2006-06-01 / Top Stories

Center That Helped Elderly AIDS Walker Is Closing

By Charles Rogers

Cathy Adrian, right, stands with therapist Cindy Newton of V.I.P. Center, whom she credits with getting her "in shape" enough to complete the AIDS Walk recently. Sadly, center will close June 30 unless more funding is received.  Charles RogersCathy Adrian, right, stands with therapist Cindy Newton of V.I.P. Center, whom she credits with getting her "in shape" enough to complete the AIDS Walk recently. Sadly, center will close June 30 unless more funding is received. Charles Rogers The AIDS Walk that took place on May 20th is not competitive, in the classic sense. That is, at the finish line, no one is announced a winner or a loser. Just finishing the six-mile trek is what counts. Garnering public awareness, productive donations and expressing compassion as the walkers complete the event are sufficient reasons for taking part in it.

Seventy-two-year-old Cathy Adrian, who took the walk "like a breeze," is one of those winners. A proud winner.

Adrian is a client of Canarsie's Michael Spiegelman V.I.P./C.S.S. Day Program for Seniors at 1310 Rockaway Parkway, which is scheduled to close soon, and said she was "proud and happy" to have been able to take part in the event. The AIDS Walk took place in Manhattan and went from the Band Shelter in Central Park, over to Riverside Drive and traversed the streets of the East Side until returning to the park.

"A little over three years ago I was using a cane and I wasn't able to do it," she said, "but thanks to V.I.P.'s programs and the therapist who worked me hard, I got better and better and I made it."

Physical Therapist Cindy Newton, who works for the center, said Adrian was a "good student." She still has her and about 30 other clients walking through the corridors of the building multiple times so they can build themselves up physically.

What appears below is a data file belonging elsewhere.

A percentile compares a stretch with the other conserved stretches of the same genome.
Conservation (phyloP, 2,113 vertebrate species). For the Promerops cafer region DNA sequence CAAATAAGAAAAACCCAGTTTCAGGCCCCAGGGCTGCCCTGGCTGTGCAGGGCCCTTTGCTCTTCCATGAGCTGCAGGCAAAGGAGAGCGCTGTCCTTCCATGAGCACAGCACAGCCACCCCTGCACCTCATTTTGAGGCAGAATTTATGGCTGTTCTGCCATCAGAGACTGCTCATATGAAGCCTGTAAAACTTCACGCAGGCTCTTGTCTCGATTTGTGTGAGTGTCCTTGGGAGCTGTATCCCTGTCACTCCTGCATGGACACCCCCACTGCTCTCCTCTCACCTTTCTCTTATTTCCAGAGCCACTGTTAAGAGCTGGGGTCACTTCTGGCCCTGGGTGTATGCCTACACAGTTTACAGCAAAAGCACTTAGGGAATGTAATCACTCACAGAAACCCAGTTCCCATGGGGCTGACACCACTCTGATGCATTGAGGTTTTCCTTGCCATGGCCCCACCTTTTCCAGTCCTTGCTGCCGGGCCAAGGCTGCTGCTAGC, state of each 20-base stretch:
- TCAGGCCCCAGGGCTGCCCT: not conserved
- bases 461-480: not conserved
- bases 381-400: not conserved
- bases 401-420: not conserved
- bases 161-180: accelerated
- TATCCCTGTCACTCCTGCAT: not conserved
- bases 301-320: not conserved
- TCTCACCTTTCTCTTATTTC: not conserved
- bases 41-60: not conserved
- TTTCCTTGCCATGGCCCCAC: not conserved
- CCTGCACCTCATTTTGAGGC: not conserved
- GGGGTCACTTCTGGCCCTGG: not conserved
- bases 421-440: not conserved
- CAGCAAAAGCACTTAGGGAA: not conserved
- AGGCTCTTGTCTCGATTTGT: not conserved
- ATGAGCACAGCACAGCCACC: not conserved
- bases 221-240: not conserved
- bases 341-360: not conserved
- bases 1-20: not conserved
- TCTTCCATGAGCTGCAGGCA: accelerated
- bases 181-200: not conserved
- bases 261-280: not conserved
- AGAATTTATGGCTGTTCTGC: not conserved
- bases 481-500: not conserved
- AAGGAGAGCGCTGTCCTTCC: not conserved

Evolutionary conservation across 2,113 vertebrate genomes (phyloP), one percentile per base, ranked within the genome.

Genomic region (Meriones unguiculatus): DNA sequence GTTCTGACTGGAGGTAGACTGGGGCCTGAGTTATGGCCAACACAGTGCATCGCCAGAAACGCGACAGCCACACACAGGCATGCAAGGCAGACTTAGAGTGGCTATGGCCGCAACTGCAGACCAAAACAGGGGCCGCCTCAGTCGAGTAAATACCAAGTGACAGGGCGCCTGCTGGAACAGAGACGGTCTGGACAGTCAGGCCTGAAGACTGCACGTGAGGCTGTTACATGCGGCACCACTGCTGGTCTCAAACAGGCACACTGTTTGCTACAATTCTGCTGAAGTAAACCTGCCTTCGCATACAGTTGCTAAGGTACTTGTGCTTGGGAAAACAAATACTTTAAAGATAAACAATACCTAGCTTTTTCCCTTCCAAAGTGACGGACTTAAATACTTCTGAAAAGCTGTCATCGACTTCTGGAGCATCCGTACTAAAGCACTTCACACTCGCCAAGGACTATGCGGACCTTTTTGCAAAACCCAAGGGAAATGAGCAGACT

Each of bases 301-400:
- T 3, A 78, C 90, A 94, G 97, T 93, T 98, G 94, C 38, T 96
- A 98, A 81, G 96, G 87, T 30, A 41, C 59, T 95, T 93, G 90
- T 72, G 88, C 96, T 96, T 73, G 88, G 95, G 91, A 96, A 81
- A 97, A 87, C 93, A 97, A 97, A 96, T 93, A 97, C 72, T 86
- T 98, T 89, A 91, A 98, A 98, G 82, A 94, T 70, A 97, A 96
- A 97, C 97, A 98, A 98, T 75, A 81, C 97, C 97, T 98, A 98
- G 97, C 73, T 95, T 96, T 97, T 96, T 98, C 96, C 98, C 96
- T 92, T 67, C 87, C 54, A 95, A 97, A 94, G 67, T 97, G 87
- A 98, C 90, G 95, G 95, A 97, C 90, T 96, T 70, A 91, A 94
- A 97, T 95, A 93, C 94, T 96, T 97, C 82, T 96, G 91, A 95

Adrian said the reason she took part in the recent walk was not only tied to how she feels, physically, but "I felt I had the ability to help other people now, whereas at one time I just couldn't."

She said she takes part in these events because of a compassion for those who aren't able to help themselves. She also said she knew an AIDS victim who passed away at age 40.

"This program and others like it have helped a lot of people," she added. "That's another reason I participate: I want to give something back."

Adrian is no stranger to these altruistic walks, having taken part in last year's three-and-a-half-mile Walk for Breast Cancer in Prospect Park. She and other clients of the V.I.P Center also conducted their own "Walk-a-thon" in 2003 so they could raise money for AIDS orphans in Burkina Faso, Africa.

"They raised more than $500 so 24 orphans in that West African country whose parents died of AIDS could go to school for a year," said Marie Kelleher, director of clinical operations at the center, noting that the seniors were honored recently by African Action on AIDS, Inc., an organization created in 1990 to help improve the welfare of children orphaned by AIDS.

But there is now a damper on all this Good Samaritanism: Despite the courage shown by clients like Cathy Adrian, administrators like Ms. Kelleher and workers like therapist Newton, sadly, the Spiegelman V.I.P./C.S.S. Day Program in Canarsie is due to close by the end of June.

"We just found out about it," said Kelleher, "and we've written a few letters, but we're afraid there won't be enough money to help us in time." She was told to contact local elected officials, including City Councilman Charles Barron, Senator John Sampson and Assemblyman Alan Maisel, along with Congressman Ed Towns, with the hope that they may be able to at least extend the time element.

"It would be a sad time if we were closed," Ms. Kelleher said. "So many people have been helped, including those youngsters in Africa. We'd hate to stop now."

Those who might be interested in helping can call or write to their elected representatives. The sooner the better.

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